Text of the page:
Shanghai: The Latest Architecture and News
German-based logon architecture shared with us their project The Qingpu Wetlands, an urban landscape proposal in Qingpu, one of the industrial districts of Shanghai. More images and architect’s description after the break.
Here’s another great time lapse video from Seppe, this time walking us through the German Pavilion in Shanghai designed by Schmidhuber + Kaindl GmbH (more Shanghai coverage here). Entitled Balancity, the pavilion is designed by Lennart Wiechell and at 6,000 m2, it is the country’s largest structure at any exposition. The building’s geometric mass was conceived as a three dimensional sculpture and the form wraps certain spaces which showcase different aspects of Germany. As you can see in the video, the pavilion includes a central energy source, a factory-like section, an opera and cultural section, and even a park. The areas show Germany’s technological progressions and products meant to help solve urbanization problems, and visitors slowly glide past certain installations on moving walkways. Unlike other countries’ pavilions that seem to work off of one cohesive theme, the German pavilion seems much more “busy” – it is a conglomeration of many different ideas and products with lots to see at each turning corner. What do you think of Balancity?
Similar to their identifiable products, the Apple stores require a sleek, almost instantly recognizable, aesthetic. As keepers of the latest technology, the buildings’ minimalist interiors boast a calm and sophisticated demeanor, complimenting, yet not overshadowing, their prized possessions. It may come as a surprise that the leading architects behind the stores are Bohlin Cywinski Jackson (BCJ), a firm that had never designed a retail store before Apple and whose principal, Peter Bohlin, winner of the AIA Gold Medal, ironically doesn’t use email.
Bohlin has awed us in the past, especially with Apple’s second Manhattan retail store located on Fifth Avenue. Turning a tough retail space into a successful masterpiece, the store’s iconic cube, a 32-foot glass structure, marks the store’s entrance and beckons customers down to the retail level which is illuminated with natural light. And now, BCJ has just unveiled their latest Apple store, and the first of its kind in China which seeks to emulate similar design decisions as the Fifth Avenue project.
EXH Design was hired to redesign the façades of high-rises in one of the most active urban areas in Shanghai. With the plans of the buildings already halfway through government approval, EXH was allowed little leeway in trying to change the existing plans. Instead, EXH turned their attention to “sculpting” the building’s surface. Taking a geometrical approach, the new façade aims to create a dynamic effect that will become a strong architectural expression for the surrounding areas.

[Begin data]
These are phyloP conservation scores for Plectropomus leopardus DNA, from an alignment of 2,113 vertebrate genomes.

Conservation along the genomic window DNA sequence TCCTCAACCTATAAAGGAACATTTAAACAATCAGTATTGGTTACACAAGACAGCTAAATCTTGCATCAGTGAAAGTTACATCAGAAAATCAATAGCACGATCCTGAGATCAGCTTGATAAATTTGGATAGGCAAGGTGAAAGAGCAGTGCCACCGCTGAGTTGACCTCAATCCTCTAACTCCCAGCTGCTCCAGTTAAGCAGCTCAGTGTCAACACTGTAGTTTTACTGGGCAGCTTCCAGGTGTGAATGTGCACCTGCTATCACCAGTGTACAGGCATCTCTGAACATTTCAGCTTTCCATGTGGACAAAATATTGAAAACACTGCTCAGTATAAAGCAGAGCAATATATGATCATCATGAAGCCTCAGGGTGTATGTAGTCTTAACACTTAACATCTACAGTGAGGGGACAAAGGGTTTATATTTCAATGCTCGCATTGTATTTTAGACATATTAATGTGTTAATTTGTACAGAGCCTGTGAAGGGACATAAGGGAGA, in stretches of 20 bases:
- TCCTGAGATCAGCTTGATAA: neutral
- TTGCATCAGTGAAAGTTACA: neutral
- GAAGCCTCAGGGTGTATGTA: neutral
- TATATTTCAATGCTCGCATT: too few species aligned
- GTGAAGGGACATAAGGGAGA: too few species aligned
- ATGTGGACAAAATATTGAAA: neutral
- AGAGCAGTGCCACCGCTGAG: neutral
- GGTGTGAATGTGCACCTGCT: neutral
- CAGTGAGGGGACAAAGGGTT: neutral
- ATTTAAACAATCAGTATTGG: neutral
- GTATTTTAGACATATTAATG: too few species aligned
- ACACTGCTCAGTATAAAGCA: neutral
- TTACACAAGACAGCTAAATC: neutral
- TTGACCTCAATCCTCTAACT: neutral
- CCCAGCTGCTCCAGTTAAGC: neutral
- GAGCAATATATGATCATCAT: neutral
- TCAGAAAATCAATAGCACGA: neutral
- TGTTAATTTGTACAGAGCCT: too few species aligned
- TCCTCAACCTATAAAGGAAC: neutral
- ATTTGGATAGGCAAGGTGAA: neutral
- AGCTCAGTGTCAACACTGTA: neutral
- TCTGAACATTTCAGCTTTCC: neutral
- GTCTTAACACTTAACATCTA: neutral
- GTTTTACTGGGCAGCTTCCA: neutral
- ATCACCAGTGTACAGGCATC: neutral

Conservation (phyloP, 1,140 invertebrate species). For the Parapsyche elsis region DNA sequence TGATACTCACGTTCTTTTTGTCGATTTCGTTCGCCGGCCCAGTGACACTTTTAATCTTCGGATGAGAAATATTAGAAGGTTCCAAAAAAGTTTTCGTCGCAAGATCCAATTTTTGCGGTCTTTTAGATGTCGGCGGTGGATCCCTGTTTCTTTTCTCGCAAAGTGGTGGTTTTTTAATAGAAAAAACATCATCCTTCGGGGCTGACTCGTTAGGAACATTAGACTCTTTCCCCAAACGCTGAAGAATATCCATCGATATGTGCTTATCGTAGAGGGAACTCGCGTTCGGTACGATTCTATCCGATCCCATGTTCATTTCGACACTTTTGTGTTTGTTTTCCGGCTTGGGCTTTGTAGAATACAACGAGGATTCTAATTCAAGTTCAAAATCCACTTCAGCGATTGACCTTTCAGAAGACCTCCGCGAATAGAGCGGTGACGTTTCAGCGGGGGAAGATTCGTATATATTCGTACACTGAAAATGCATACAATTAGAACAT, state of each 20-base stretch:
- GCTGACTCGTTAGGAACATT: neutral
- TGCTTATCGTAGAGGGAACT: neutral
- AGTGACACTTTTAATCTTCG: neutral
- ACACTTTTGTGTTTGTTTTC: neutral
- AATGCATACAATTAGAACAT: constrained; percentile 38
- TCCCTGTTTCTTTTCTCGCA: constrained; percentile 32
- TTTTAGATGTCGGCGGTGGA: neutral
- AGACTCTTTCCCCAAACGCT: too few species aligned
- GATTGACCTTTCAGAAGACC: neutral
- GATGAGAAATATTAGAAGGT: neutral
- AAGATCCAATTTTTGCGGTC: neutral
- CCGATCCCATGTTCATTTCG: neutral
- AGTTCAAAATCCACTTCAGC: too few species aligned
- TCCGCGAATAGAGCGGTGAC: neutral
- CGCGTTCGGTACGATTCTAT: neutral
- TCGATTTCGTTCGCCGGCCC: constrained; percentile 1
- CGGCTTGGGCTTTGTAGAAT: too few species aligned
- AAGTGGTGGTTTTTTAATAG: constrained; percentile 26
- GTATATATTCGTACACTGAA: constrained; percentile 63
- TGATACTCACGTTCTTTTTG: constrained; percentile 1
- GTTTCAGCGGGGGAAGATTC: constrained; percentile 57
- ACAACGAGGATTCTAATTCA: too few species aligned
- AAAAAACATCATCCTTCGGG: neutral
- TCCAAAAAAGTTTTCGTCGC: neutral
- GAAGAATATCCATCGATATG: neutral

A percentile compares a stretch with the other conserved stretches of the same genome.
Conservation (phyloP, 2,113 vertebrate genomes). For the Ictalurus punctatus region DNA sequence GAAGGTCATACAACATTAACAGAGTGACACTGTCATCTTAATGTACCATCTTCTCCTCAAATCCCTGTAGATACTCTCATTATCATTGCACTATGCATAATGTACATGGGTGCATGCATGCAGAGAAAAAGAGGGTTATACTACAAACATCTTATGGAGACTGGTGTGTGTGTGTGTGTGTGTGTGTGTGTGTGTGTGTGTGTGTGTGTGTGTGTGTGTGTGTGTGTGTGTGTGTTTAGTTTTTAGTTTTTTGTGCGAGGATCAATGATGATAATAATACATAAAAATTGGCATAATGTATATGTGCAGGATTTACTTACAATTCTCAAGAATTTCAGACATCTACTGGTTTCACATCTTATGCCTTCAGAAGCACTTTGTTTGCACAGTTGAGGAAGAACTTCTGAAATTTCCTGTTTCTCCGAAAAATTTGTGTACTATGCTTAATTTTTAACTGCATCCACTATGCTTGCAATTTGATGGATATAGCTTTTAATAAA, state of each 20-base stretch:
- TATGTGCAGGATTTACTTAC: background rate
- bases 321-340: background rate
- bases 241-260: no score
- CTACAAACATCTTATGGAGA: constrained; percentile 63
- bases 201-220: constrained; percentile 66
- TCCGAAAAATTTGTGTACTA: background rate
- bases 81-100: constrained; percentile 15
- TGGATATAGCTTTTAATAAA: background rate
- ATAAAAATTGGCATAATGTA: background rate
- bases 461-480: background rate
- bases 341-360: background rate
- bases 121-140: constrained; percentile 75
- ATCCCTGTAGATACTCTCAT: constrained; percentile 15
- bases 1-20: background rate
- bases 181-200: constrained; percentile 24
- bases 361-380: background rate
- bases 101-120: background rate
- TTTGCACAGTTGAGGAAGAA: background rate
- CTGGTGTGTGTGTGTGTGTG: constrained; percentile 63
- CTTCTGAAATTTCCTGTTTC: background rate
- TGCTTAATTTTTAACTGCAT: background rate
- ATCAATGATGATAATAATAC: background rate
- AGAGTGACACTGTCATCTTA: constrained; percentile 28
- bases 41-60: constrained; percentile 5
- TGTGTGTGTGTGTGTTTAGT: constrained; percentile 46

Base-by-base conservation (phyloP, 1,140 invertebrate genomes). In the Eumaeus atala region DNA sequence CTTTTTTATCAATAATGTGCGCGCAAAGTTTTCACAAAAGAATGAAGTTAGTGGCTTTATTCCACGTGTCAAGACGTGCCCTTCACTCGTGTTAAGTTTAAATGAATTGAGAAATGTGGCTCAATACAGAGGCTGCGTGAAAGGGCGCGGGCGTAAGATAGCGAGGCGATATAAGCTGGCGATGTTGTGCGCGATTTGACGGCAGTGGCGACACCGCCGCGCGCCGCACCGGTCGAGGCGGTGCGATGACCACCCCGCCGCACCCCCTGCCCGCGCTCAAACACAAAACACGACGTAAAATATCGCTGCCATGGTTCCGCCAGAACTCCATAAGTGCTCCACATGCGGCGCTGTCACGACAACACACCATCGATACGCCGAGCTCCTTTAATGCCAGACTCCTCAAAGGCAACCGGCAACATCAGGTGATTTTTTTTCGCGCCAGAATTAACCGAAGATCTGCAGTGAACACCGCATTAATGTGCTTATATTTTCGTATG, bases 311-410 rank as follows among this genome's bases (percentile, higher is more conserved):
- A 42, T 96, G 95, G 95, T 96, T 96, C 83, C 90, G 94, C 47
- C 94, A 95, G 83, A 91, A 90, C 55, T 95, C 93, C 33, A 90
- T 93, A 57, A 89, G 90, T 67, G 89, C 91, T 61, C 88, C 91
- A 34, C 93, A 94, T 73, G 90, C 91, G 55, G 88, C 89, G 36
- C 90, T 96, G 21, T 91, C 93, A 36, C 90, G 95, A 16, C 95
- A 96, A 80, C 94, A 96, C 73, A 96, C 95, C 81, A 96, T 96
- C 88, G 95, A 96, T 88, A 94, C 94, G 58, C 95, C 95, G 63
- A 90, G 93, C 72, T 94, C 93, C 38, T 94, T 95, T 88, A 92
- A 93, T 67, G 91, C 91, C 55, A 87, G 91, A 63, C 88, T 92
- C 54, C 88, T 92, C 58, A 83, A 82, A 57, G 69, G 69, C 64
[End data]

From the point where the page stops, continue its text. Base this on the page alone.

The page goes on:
More about the facades after the break.
As the key words “Sustainability, Innovation and Communication” cornerstones, the Swedish Pavilion, designed by SWECO, showcases how the nation’s spirit of innovation solves problems, improves the urban environment and living standards, and demonstrates the importance of communication under the new technology situation.
The pavilion comprises four cube-like structures that are arranged to form a cross-like space between them — a shape much like Sweden’s flag when seen from above.The outside walls show a city-like grid; the inside walls are covered with images of nature. These cubes are connected by elevated walkways, and house the exhibition,VIP areas, a shop, a café, and a large covered courtyard — room enough for everyone.
More images and description after the break.
Morphosis Architects is currently completing a massive project in Shanghai: The Headquarters and offices for Giant Group, including residence for the chairman & all Giant Group employees, hotel, training center and clubhouse, with a total of 258,300 sqf (23,996 sqm).
Thom Mayne’s architecture has pushed building techniques in order to take his organics form to reality, and I think that the best way to understand his projects is not through renders or even drawings, but by watching the structure and the construction progress.
After the break drawings and several photos during the construction phase of this almost completed project in China:
Construction for the Malaysia Pavilion for Shanghai World Expo began a couple of weeks ago. The 3,000-square-meter pavilion will be like a traditional and high Malaysian hut. The facade of the pavilion will be made from a combination of palm oil and plastic, which will be recycled for other constructions after Expo.
The country will showcase its natural landscape and the solidarity of its different ethnic groups with the theme “One Malaysia — City Harmonious Living.” Malaysia has 47 ethnic groups, who live comfortably together in urban and rural areas. The country would highlight the harmonious conditions and interactivity between cities and villages, Malaysian Tourism Minister Ng Yen Yen said.
Visitors will be able to pitch and putt at an indoor golf area in the two-story pavilion. The pavilion would hold lucky draws on key days during the Expo, such as August 31, Malaysia’s national day, and May 31 when China and Malaysia set up diplomatic relationships, Ng said.
More images and a video after the break.
Last week, we featured the Quingpu Pedestrian Bridge designed by CA-DESIGN. The project received many good reviews from you, so they sent more images of the bridge, taken by Nacasa & Partners. See all the fantastic images of the project by day and night after the break.